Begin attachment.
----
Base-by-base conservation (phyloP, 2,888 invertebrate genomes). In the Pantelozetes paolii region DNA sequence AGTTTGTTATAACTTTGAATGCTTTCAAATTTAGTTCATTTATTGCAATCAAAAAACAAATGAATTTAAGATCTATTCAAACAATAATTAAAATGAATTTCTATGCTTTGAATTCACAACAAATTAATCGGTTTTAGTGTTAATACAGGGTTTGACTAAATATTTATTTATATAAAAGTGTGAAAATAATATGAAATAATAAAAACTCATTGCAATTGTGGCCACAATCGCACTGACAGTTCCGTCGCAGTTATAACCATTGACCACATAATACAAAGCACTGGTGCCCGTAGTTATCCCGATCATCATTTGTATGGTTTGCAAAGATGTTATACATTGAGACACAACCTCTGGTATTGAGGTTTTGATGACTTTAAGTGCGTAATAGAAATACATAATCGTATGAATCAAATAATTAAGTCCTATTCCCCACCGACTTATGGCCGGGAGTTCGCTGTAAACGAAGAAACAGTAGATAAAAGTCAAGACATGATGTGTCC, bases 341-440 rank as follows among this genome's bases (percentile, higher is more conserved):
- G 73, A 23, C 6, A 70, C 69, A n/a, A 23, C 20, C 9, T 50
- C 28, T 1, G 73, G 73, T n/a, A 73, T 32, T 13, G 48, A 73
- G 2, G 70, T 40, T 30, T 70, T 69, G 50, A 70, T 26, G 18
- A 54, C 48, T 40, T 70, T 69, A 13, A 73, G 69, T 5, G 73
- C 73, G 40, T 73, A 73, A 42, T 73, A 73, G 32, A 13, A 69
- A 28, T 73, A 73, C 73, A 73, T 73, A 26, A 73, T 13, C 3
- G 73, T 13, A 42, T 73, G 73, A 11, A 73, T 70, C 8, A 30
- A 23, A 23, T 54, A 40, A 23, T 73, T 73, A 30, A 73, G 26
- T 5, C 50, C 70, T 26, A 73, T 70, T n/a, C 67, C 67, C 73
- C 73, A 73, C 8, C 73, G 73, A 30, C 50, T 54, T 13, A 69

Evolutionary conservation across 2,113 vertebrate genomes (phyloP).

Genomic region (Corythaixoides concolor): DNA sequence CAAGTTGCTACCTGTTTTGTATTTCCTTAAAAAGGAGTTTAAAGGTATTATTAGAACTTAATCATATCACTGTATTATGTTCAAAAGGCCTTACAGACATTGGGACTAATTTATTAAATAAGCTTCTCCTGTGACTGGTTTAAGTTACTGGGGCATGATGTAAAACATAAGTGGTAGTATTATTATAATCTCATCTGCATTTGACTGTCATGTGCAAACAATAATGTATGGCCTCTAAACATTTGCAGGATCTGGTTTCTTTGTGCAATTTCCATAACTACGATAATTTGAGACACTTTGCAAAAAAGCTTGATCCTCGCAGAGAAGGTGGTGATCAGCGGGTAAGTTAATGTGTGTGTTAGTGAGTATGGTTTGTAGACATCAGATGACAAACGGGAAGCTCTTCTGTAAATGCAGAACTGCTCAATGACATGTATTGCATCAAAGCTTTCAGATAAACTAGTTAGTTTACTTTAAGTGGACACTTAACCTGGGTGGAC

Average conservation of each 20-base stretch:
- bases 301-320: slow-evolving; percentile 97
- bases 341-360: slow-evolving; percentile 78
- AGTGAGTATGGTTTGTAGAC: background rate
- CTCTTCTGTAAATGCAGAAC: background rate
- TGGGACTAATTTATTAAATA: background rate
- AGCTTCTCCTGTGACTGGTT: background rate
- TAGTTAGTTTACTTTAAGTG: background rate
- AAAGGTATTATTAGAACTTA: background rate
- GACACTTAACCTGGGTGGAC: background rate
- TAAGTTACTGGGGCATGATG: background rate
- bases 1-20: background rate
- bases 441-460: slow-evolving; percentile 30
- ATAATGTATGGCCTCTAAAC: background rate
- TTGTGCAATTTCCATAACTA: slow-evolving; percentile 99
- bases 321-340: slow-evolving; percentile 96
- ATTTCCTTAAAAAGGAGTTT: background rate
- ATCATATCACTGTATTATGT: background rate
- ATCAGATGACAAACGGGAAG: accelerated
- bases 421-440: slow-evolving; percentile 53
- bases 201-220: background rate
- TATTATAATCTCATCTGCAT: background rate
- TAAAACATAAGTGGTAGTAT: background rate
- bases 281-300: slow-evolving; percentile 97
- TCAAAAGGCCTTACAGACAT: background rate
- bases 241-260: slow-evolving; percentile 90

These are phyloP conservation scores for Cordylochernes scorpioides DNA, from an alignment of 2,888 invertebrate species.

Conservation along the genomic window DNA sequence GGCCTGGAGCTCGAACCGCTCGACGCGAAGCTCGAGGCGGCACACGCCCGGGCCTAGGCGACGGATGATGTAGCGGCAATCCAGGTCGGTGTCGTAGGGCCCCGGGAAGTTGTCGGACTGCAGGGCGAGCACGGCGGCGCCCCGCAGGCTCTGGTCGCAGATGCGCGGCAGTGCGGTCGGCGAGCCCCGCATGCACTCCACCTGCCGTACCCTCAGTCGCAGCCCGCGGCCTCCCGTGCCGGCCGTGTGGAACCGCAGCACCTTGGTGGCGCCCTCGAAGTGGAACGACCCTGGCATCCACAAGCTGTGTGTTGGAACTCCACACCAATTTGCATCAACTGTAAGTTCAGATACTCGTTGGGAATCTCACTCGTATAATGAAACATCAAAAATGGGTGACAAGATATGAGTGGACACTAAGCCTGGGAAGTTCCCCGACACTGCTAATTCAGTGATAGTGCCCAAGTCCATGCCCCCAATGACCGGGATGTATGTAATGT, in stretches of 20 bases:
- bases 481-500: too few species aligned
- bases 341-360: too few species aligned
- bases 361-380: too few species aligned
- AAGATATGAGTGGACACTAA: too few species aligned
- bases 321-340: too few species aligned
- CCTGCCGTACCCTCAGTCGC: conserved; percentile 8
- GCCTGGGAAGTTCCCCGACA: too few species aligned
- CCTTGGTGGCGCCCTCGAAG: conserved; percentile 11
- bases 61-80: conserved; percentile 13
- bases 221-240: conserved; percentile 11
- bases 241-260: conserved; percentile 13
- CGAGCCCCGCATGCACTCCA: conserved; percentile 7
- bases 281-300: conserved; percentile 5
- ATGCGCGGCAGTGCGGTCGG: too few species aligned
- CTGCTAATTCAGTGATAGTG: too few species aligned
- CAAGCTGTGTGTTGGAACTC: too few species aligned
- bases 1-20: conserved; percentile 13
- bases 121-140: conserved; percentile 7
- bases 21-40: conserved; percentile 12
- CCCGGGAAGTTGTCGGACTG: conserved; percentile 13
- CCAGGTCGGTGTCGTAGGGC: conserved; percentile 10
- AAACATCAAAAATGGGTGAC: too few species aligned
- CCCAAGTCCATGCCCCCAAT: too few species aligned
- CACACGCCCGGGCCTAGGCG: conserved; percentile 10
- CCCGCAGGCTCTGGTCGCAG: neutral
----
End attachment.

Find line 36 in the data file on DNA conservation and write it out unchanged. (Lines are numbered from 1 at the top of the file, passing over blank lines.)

- TAAAACATAAGTGGTAGTAT: background rate